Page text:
What I did, was finally just stop the car right where I was in the middle of this one way street, and patiently wait, with every car in Barcelona behind me all blowing their horns,  until someone did something. Finally a Police car arrived, duly called no doubt by some exasperated motorist,  and showed me how to get out of this mess I was now in, by following them. I was now driving on bumpy cobbled stones, and the buildings around made it look like I was driving around a collection of cathedrals, which I possibly was. It was an awesome experience, and one I will never forget.

I did go through the three tunnels, and through another freeway, where I had to fiddle my loose change for the amount. I started to get worried and thought.. What for. This is my adventure, and I will enjoy it, and I did.

The scenery coming back, was even better than going there, as now I was traveling downhill, and seeing the whole expanse ahead. The colors of the vineyards and the buildings are wonderful, and the soil is as red in places, as the
Australian desert. 

I have never seen such beautiful mountains, and so many beautiful buildings as I did these four days in Spain.  I was just completely entranced and fascinated with everything I saw and experienced, and would consider this to be one of the most awesome experiences I would ever have.

When the sun set behind the clouds, some of the monasteries were floodlit, which was a marvelous sight. There was still enough light to see the surrounds, which were  magnificent. and equally dramatic.  This is such a rich and varied country, of vines and neat patches of something plowed, with stone and mountains, and long, long views. 

Because it is winter, there is not much growing, but the ground is ready for cropping, and everything was so ordered, and detailed and so perfect. Once when I stopped to take a photograph, there was a smiling farm couple with goats, and while they were trying to talk to me, the goats were climbing up the Olive trees trying to eat the leaves. It was so picturesque. I see the toothless smile of the old lady ,wrapped in many layers of clothing, and the man in rough boots with thonging to his knees. It was just awesome.

The drive was magnificent, and I am hoping tomorrow will be clear and sunny for my roll of film.

Beautiful, Beautiful, Spain.!!!

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Spain January 2001……

Unbelievable Adventure in Spain

I arrived in Madrid, and chatted to a lady from Mexico asking where to stay. They suggested I go to the Information desk
The Information desk sent me to another one. The other one showed me places starting from 20,000 pesetas, and when I expressed dismay, sent me to another desk. They had no vacancies at all for under 15,000 pesetas.

I am now quite upset, and ask about redirecting my flight. I swear that if Rita was not waiting for me in Berlin, I would have gone home, to where I do not know. That got me down too. I just do not even  have a home to run to.

I decided to try the trains and see if that or a bus, would fill in my night hours. 

I was told that a  festival of antique jewellery in Madrid, had booked out most hotels. So I go looking for the railway booking Office. I was sent away from there to another Information desk, and they too started to shake their heads.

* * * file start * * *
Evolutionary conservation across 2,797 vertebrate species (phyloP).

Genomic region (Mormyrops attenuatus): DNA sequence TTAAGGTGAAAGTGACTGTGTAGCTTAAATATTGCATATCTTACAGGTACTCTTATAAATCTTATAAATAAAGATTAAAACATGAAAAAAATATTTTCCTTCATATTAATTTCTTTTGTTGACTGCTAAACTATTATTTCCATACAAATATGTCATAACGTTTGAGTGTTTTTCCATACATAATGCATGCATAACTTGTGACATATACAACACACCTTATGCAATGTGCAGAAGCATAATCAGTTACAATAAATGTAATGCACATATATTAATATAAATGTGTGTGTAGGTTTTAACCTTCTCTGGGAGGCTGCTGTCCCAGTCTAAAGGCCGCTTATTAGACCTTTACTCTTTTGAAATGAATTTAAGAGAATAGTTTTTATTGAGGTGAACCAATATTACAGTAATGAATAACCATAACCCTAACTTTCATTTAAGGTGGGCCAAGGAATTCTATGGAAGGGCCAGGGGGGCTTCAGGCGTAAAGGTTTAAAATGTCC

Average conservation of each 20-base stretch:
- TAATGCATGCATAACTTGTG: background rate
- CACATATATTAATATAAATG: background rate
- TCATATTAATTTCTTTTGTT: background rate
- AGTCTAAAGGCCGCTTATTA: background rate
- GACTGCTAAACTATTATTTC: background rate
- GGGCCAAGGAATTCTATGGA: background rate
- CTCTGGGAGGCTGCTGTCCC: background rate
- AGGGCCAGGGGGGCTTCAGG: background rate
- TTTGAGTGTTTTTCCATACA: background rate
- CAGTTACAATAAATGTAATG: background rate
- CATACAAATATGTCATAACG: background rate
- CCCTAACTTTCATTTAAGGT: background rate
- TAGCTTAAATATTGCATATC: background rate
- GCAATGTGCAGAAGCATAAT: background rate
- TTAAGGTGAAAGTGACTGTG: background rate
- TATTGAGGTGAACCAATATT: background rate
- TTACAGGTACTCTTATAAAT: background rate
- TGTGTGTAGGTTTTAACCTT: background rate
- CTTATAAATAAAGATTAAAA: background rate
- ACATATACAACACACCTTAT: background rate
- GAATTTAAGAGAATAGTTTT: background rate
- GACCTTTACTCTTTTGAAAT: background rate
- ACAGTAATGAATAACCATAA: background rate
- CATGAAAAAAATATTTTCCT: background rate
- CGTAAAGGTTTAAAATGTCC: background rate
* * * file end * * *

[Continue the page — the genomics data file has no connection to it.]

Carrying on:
But wait! I hear English! I burst into tears and wail away, like I have learnt to do, in a country where they cannot speak English and no-one wants to listen, and does not care at all about me or what I am wanting. 

“I have nowhere to sleep, I can’t find the train Office,  I don’t know where to go, no-one wants to know me”…that sort of stuff. It gets results as at least they realise, “Hey!! This Lady is upset!” It doesn’t matter what I am calling out, someone eventually understands that I am needing help of some sort.

 A girl eventually rang around, and found me Hotel Astoria, which was charging 5,000 pesetas, which was starting to look cheap. I accepted, then, she went on about how to get there.  “A taxi would cost too much, and the taxis are not reliable, they will rob the tourist”., she tells me.  I had to walk to a bus, and get off at a bus station, and then take a taxi. It started looking complicated. I tried to change my mind, and she started reprimand me  for wasting her time. So, I listened, took the address, the details, and fled.

Then I saw the Budget Cars. I wondered if they would be the same price as a hotel room, as at least I could sleep in the car, if unable to get a bed. They were… 18,000 for 3 days and 20,000 for 4 days seemed very reasonable. I took the 4 days and decided to head for Barcelona, planning to sleep in the car if I couldn’t  find a  room.

Whilst booking the budget car, an Italian , who said his name was Constantinople, who tried to talk to me, watched me carefully.  He attached himself to me, and I thought he too was waiting to book a car, and we chatted in the queue. I had jokingly said he could come to Barcelona with me, and then got concerned when he said he would come. I got nervous then, said it was not possible,  left him standing there, and went off to collect the car I had booked.

Whilst looking for it, he turned up at the car park, with two young guys he said were his cousins. As they were together I decided to come and have a coffee  with them, and maybe a bite too. 

He came with me, and we followed the others in the car they had  also hired. We got as far as the gate, and an authority figure wanted  documents. I couldn’t get the boot open to get at my luggage. The man got very cross and as cars were piling up behind us, asked me to back into a stall.  Well! I